Observed GPS speed might not be reliable if the speed is less than 0.5 knot. It is very difficult to be accurate at such low speed over the ground.

Anchor chain paid out: Wrong practice in dropping the anchor may cause chain entangling accidents or loss of the anchor. Most accidents are caused by uncontrolled running-out speed of the anchor chain and poor condition of the brake when dropping the anchor.

The running-out speed should be limited to 5-6 metres/sec. and the brake force must be used to control the speed.

In shallow waters, up to the depth of 25 metres, the customary practice is to let go the anchor from the hawse pipe or one meter above water by releasing the brake.

If the water depth of the anchorage is between 25 to 50 metres, release the anchor about 5 metres above the sea bottom with the windlass, and then let go the anchor by releasing the brake.

If the water depth of the anchorage exceeds 50 metres, release the anchor and the chain with the windlass until the chain walking out to the required length.

However, if the water depth is above 80 metres, do not drop anchor as the maximum anchor depth for most vessels are designed to the rule of 82 metres (three shackles). The master should check the class limitation of the vessel to ensure the windlass heaving capacity limits do not exceeded for the anchoring depth.

Length of cable: the cable length that should be released depends on factors such as water depth, draft, windage area, strength of wind and current, and anchorage congestion.

The previous information of the cable length (3.5 to 4 times the water depth) is no longer enough to prevent vessel from dragging if anchoring is affected by wind and current.

A general guide: The cable length of should be 3 times of the water depth plus 90 metres in normal condition. It should be 6 shackles under normal circumstance for a depth of 25 metres. In rough weather condition, the cable length should be 4 times the water depth plus 150 metres. Congested anchorage is one of the exceptions. For example, in Singapore Roads, there should be 3 shackles in the water for handy size vessel, and only 4 shackles in the water are acceptable for "Panamax".

Anchor in stand-by: If there are underwater cables and pipelines on the planned route of intended anchoring point, the anchor should not be lowered into the water and the clutch of the anchor should remain engaged. This prevents the anchor accidental releasing and damaging the underwater cables and pipelines.

Anchors when ship alongside berth should be properly secured with stoppers or lashings to prevent any accidental running out.

Anchor dragging

Dragging the anchor often happens in rough weather conditions, especially in tropical areas (typhoon, hurricane, etc.). Avoid anchoring when facing current turbulence in heavy weather and the vessel should then be sailed to open sea.

It has been found that anchor dragging is experienced in 40% of instances of anchoring under typhoon conditions. In such circumstances, it requires extra time and emergency procedure to handle anchor dragging and anchor weighing.

Anchor dragging would not cause serious accidents if there is enough space in the sea for maneuvering and enough time to regain control of the vessel. But in most cases there is not sufficient space or enough time as the speed of anchor dragging under wind pressure force is approximately 3 - 4 knots.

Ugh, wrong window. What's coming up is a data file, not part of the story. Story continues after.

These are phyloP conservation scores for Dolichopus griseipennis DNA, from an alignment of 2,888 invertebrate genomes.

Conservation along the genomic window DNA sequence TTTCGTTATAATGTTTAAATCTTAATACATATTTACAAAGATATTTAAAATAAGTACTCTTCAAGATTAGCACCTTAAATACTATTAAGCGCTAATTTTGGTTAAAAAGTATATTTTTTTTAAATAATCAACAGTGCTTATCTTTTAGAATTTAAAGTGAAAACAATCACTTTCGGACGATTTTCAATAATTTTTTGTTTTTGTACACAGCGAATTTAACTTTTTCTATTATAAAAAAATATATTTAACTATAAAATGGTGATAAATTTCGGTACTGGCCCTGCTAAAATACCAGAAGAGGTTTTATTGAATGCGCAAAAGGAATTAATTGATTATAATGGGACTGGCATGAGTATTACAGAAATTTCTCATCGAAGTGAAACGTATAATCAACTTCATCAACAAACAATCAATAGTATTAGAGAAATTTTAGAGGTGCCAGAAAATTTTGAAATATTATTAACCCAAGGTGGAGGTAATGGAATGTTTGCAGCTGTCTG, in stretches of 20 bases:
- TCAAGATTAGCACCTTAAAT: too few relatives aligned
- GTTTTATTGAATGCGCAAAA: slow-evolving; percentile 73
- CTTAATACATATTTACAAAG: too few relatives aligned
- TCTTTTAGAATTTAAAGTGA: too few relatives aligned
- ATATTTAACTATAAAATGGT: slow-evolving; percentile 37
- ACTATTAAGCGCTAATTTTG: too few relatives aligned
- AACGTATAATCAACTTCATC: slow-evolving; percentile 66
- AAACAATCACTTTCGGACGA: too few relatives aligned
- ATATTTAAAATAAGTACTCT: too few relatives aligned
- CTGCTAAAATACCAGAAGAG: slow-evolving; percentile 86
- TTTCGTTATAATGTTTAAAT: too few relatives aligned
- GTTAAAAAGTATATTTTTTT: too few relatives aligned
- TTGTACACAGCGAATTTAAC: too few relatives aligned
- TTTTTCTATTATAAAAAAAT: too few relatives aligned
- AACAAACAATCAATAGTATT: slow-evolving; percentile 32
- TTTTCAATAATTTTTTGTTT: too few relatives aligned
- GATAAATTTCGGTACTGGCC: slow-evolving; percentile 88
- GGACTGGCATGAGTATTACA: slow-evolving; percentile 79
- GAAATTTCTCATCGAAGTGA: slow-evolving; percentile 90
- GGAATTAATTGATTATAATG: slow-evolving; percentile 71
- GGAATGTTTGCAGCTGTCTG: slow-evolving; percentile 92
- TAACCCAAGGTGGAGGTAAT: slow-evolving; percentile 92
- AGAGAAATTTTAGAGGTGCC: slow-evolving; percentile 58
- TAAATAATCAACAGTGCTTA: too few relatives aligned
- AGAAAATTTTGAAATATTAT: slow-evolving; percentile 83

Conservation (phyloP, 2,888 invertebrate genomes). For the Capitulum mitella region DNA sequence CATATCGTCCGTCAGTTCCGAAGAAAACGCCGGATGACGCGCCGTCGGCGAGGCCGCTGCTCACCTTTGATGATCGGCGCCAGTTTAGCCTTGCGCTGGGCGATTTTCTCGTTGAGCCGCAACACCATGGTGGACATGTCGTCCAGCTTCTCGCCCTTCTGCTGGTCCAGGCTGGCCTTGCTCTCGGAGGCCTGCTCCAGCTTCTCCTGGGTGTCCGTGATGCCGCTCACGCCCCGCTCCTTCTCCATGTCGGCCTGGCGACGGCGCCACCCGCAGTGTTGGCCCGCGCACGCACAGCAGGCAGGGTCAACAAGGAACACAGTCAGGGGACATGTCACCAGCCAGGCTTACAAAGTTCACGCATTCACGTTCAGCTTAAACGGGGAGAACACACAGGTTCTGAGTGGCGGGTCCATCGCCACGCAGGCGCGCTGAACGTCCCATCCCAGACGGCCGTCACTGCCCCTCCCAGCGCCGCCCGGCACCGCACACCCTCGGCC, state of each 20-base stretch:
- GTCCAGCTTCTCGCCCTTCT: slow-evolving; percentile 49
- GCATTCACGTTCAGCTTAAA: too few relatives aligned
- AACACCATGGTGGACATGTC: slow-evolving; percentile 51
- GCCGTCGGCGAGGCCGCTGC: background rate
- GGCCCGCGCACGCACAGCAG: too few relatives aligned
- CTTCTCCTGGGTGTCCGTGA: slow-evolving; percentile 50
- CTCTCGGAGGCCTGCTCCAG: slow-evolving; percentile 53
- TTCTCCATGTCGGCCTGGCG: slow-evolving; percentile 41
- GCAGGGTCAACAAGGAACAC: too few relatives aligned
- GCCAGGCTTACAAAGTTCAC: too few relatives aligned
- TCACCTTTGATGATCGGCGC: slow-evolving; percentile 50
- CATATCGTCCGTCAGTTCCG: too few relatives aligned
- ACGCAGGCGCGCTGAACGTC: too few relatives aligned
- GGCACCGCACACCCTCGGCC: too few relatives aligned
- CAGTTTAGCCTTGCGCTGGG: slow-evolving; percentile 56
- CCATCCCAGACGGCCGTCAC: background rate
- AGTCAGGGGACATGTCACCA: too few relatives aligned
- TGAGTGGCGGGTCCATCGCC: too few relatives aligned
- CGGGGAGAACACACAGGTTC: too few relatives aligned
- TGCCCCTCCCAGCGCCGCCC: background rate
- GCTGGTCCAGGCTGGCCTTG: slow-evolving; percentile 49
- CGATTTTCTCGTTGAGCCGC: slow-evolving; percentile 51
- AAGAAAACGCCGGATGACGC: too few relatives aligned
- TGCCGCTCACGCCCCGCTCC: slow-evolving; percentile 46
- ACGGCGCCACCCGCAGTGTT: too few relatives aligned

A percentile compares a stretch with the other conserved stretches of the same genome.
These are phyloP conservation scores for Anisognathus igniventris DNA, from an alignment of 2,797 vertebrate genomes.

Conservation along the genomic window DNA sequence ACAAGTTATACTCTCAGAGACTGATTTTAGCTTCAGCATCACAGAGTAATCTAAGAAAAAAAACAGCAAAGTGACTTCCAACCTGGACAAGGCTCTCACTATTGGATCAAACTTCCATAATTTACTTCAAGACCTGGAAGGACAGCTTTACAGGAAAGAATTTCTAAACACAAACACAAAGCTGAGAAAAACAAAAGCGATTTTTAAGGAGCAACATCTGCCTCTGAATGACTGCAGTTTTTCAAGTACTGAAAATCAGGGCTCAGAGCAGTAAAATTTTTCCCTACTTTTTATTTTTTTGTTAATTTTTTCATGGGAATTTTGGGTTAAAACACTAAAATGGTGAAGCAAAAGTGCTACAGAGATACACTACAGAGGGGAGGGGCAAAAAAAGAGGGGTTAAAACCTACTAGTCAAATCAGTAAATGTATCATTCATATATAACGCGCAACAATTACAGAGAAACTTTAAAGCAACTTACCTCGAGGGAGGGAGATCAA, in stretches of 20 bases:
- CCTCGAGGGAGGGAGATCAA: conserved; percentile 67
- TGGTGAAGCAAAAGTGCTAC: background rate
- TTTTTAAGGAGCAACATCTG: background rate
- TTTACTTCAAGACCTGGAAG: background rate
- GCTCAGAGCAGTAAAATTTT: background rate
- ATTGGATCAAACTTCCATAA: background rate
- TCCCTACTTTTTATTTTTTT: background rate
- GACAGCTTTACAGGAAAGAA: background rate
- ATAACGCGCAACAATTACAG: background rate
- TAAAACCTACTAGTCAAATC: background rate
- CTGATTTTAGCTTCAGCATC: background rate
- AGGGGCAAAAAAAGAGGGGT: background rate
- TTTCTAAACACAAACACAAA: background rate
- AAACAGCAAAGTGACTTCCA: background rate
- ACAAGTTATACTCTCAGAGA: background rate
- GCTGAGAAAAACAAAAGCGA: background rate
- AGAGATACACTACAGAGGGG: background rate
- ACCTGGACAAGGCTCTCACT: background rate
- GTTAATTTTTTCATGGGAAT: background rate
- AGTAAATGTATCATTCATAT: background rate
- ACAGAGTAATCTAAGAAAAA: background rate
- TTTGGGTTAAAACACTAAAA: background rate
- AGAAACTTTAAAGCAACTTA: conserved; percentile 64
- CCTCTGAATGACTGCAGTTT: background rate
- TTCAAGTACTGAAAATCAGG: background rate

Anchor dragging rarely happens on vessels with a deep draft when compared to vessels with a light draft. It is recommended to increase the draft of the vessel to prevent dragging. The master and officers should familiarize themselves with the condition of the vessel in advance and take necessary precautions.

Checking the anchor position frequently to detect anchor dragging at early stage is of great importance. A vigilant bridge watch is essential as it can take some time to recognise anchor dragging, especially in a crowded anchorage where there is insufficient space between vessels to deal timely with emergencies.

The master and office must keep in mind that during the period beginning of detecting dragging to regaining full control of the vessel, the vessel may run into a dangerous situation, close to other ships and facilities, or underwater cables and pipelines, or shallow water.

Timely steps should be taken once anchor dragging occurs as it can affect the safety of the vessel. Anchor dragging can be reduced to a minimum if another anchor is dropped immediately.

In the event of suspected anchor dragging, anchor dragging of vessels nearby, or when the vessel is straying out of the safety swinging circle, the officers on watch should:

  • Report to the master immediately
  • Inform engine room to start the main engine emergently
  • Have officers standing by at the anchor station

Anchoring in heavy weather

When the wind increases to BF 7, the main engine should be prepared on standby, the bridge and engine room must be at a navigation level, and officers should stay alert.

If necessary, the vessel should leave the anchorage and proceed to open sea to avoid anchor dragging. If the master decides to take such actions for safety reasons, he or she does not need to wait for instruction from VTS or port authorities.

To prevent anchor dragging in heavy weather, below are the recommended measures:

  • Reduce wind area of the vessel as much as possible
  • Use ballast to increase the draft of the vessel
  • Reduce trim by stern as much as possible
  • Trim by head and increase it if possible. This is to move the wind center backward and the hydrodynamic center forward to reduce deviation of the vessel and improve the vessel's stability.